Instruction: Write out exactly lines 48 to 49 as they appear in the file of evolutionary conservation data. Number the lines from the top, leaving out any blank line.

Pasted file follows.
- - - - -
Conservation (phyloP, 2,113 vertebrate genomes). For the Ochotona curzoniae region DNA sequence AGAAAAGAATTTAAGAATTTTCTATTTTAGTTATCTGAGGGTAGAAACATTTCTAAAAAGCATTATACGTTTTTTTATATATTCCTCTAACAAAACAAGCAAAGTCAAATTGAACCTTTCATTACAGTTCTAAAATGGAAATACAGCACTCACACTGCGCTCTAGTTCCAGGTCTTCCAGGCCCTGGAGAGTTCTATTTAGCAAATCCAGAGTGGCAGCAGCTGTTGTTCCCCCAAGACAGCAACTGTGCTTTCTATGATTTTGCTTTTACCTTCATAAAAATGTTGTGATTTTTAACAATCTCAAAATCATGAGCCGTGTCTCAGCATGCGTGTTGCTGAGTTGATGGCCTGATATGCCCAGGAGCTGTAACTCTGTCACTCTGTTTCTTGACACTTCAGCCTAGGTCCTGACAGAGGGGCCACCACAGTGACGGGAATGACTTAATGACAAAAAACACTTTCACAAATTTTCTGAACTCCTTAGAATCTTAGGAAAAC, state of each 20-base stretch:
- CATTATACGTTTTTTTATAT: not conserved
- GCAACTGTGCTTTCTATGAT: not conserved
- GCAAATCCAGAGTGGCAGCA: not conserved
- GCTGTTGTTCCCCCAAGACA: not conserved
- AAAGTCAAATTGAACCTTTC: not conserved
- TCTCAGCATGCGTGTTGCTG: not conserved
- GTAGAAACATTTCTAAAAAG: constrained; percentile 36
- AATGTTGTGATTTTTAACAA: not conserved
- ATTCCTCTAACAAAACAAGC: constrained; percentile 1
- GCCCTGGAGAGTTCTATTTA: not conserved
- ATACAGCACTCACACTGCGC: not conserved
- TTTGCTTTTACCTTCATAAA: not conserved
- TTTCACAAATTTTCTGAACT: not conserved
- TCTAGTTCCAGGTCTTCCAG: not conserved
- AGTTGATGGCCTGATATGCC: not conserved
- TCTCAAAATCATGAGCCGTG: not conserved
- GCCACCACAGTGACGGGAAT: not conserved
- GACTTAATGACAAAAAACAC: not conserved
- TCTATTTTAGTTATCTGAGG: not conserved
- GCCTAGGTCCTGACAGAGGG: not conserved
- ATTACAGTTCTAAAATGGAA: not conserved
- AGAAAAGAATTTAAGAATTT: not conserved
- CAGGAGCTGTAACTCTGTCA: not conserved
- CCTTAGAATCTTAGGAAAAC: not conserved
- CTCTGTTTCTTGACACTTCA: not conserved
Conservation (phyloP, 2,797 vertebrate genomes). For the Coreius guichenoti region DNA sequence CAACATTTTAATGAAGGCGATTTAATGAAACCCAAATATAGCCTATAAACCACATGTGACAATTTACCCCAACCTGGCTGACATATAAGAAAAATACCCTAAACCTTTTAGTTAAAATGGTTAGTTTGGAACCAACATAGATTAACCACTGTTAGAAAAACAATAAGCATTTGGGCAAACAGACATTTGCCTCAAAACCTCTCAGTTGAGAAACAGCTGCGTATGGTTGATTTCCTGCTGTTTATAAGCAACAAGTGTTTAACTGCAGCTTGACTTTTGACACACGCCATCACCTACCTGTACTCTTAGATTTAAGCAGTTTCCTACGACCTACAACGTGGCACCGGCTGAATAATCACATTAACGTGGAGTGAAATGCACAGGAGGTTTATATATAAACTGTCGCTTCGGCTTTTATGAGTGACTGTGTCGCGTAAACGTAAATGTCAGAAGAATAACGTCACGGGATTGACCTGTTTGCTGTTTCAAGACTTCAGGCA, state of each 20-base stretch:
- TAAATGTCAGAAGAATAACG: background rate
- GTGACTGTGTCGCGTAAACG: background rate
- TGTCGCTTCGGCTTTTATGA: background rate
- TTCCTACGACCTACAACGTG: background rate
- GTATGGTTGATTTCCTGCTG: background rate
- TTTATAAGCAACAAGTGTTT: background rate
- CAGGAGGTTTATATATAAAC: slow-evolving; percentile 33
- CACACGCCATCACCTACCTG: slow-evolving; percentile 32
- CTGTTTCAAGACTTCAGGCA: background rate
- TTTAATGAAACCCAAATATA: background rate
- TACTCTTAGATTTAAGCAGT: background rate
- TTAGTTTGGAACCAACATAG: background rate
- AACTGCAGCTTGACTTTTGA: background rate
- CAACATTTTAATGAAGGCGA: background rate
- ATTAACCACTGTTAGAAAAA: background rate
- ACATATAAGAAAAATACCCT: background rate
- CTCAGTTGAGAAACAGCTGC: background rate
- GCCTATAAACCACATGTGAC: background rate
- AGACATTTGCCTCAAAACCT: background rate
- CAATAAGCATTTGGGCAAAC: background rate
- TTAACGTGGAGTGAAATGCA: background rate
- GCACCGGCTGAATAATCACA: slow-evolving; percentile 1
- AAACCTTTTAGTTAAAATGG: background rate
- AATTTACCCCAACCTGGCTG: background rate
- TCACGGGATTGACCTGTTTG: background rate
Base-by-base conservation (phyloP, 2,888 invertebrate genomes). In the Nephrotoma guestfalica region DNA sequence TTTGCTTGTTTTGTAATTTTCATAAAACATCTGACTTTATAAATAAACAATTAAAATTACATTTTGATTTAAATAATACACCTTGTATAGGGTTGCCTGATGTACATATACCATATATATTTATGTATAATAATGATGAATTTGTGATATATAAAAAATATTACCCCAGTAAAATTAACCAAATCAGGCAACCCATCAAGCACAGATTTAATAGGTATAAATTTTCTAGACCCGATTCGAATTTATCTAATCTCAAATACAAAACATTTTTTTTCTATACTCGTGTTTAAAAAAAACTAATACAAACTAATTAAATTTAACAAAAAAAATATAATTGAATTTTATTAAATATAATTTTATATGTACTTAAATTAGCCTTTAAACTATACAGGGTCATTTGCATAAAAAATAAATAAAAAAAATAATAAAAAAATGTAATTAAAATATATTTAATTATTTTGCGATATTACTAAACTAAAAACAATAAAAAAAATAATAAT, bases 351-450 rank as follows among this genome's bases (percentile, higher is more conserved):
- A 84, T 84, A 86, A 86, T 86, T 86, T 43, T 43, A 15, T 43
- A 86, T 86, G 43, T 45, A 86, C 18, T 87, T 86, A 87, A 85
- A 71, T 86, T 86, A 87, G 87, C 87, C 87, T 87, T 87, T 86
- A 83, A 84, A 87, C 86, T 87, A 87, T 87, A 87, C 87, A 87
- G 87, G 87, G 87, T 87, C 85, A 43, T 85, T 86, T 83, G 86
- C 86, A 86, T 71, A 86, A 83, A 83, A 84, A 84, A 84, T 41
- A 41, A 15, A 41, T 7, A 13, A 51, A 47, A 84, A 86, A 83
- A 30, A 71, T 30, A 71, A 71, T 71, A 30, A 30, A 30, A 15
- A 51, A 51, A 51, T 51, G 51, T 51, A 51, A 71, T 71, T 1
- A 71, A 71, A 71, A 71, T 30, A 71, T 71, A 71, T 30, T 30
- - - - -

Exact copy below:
- TTAACGTGGAGTGAAATGCA: background rate
- GCACCGGCTGAATAATCACA: slow-evolving; percentile 1